·        Do not stifle your children’s employment dreams. Encourage them to strive for excellence and do something they love, regardless of the paycheck.


Are you a good worker?


          It is sad that some people in this world hate their jobs. If not hatred, many more of us at least look upon our careers as laborious, tiresome, and dreary. Day in and day out we do the same menial task, ever occupied by dreams of something else. This is called dissatisfaction, and it is a poor attitude if it is allowed to fester in the soul. While some workers are very good at what they do, others are very bad. As Christians we should seek to excel in all things, whether our job is in management, food sales, business, maintenance, or politics. As one becomes a good and worthy worker, he solves many of the problems that plague employment – it is amazing how very much an attitude change can affect our outlook on employment.


·        The good worker is one who sees the benefit of what he does not only for himself, but for others. He experiences the joy of knowing that his product or service is helping another person – perhaps another person physically incapable of performing that task. We should all feel like what we do is special to the world, that we are experts and masters of our trade, and that we are truly valuable to the well-being of society. The farmer who works hard should realize how dependent the world is on his product. The carpenter should stop and see the joy of a family being warmed in a home that was crafted by his hands. When we think of ourselves likes this, it enhances our sense of accomplishment.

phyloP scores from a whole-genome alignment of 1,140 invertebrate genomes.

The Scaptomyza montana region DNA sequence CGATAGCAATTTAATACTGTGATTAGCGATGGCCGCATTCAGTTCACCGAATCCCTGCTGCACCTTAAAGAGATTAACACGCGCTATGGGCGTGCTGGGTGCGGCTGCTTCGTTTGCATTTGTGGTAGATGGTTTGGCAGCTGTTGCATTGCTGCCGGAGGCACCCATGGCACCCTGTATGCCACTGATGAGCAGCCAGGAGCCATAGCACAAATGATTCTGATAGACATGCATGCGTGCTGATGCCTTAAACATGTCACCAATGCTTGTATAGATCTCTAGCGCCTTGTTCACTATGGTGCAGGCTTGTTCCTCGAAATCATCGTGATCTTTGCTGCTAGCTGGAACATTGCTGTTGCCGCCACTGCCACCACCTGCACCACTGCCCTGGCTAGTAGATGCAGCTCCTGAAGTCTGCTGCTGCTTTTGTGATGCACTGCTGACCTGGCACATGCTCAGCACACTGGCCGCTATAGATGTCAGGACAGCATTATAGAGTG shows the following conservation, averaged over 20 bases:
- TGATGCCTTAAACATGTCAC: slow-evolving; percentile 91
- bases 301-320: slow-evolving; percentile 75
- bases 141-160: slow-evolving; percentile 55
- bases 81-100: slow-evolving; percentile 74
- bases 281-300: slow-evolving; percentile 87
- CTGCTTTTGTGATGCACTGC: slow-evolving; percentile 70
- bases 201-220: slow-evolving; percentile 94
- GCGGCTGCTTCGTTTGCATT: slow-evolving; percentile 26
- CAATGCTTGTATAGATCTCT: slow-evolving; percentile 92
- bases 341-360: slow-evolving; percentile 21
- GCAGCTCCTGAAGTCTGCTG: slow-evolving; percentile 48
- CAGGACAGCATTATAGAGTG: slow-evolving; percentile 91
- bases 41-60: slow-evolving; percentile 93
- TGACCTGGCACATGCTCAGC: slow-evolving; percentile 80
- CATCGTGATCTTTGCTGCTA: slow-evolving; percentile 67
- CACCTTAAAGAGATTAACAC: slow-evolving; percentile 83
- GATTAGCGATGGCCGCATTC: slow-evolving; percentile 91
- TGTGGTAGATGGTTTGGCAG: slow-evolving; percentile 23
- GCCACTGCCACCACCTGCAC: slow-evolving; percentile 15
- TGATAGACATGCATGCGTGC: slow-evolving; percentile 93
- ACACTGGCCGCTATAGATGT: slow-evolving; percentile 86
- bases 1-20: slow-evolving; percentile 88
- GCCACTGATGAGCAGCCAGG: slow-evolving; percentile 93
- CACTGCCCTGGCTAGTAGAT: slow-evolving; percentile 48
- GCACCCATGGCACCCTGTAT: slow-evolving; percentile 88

·        The good worker is enthusiastic. “Whatever your hand finds to do, do it with all your might” (Ecclesiastes 9:10). We may find that our day at work ends up staying bad if it starts bad. Coming in to work with a sour countenance and a chip on my shoulder will surely affect my productivity as well as my emotions. But if we try to arrive at work with a smile and a feeling of self-worth, we will accomplish so much more! Always remember that when we work, it is not just for other people! “Whatever you do, do your work heartily, as for the Lord rather than for men…” (Colossians 3:23).